F2P of the Day: Prius Online
F2P of the Day is a recurring feature in which we select and sample a game that you can play without spending a dime.
Prius Online is a free-to-play MMO first popularized in Korea, which explains why it bears the same name as a popular if dowdy variety of hybrid car. Getting started is fairly straightforward — download the 2.6 gigabyte client, create an account on gPotato, and you’ll be good to go.
There were seven classes available on the character creation screen, standing around doing idle animations in classic Diablo II style. The design aesthetic is far more anime-inspired than Blizzard’s classic, however, as befits the game’s roots in Asia — think big hair, big eyes, and small chins. The proportions of the female characters, in particular, stood out — Prius is a game that makes drooling over Night Elves seem positively prude. Giant, physics-endowed breasts, lascivious hips, and sculpted buttocks are very much the order of the day. Out of the available classes (which included Gunslinger, Berserker, Occultist, Legionnaire, Shadow Templar), I went for the most scantily-clad: The Huntress.
Prius intends to be an epic, story-driven MMO, so the game and its world are introduced with a cinematic cut-scene. I then jumped into the optional “Prologue” section, which had a similar clip, albeit nicely customized to include the flame-haired, bow-wielding stripper I had chosen as my avatar. The plot is quite incomprehensible — the localization throughout the game is pretty bad — but from what I could gather, Prius puts a big stock in “Animas,” magical, saucer-eyed waifs that each player character eventually receives as a companion upon reaching a certain level.
Gameplay, in fact, is balanced around what Prius calls a “3C” system, comprised of the main avatar, the Anima, and “Gigas,” gigantic, lumbering beasts that the Animas can call upon for aid. Most of the time, in other words, you’ll be attacking with your base character, while your Anima heals and buffs you. Occasionally, however, you get to take over as a Giga — an unstoppable, death-dealing juggernaut. You get to do this briefly in the prologue, and man, is it ever fun.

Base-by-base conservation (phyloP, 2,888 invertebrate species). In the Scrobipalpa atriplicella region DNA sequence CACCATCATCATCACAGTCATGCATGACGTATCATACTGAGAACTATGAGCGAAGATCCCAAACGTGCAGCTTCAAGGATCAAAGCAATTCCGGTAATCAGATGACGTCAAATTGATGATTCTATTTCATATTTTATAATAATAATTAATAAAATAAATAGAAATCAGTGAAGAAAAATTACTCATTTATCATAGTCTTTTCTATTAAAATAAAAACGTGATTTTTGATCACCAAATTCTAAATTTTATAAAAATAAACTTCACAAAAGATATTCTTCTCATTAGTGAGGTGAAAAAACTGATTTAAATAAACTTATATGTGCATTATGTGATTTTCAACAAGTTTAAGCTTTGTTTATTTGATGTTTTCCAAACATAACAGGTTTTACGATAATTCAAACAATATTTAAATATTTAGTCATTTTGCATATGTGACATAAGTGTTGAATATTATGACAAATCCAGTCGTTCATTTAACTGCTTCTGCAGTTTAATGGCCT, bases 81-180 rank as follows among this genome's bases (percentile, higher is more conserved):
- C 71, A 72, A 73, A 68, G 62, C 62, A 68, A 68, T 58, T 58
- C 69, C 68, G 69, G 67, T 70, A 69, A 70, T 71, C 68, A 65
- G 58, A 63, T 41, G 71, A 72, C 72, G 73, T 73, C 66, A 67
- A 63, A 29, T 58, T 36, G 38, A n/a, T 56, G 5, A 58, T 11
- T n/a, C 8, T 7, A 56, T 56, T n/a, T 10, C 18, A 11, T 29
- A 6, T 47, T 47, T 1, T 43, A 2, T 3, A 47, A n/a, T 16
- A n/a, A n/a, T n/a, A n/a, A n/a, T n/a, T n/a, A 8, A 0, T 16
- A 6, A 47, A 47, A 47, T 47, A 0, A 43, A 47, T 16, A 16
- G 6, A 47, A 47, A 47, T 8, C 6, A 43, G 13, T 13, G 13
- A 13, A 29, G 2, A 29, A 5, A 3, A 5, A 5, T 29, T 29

Soon after stomping one wave of enemies to death, however, your group gets overwhelmed, and you wake up in a starting area, shorn of your Anima and your memories. The gameplay that follows is pretty standard low-level MMO stuff, though it is inflected with some of Prius’ zaniness, especially when you battle evil, fireball-throwing onions (yes, onions). The design of the gameworld is colorful, inventive, and suitably large-scale, though the quality of the 3D graphics is many years out-dated, and plagued by pop-ins. The UI is easy to use, and pleasantly customizable: when I switched to a higher screen resolution, I was able to drag the various widgets and hotbars around to account for the increased visual real estate.
If you can look beyond the wonky quest dialogs and the tedious, fire-and-forget MMO combat, and focus on Prius positives (including, perhaps, your avatar’s shapely posterior), there’s enjoyment to be had here. Despite being free game, the production values remain high. The 3C combat system is a creative touch, although you’ll clearly have to invest a significant chunk of time to enjoy it in full. Maybe someone I know will take the plunge, and I can take their Giga out for a spin. Beats driving a Prius.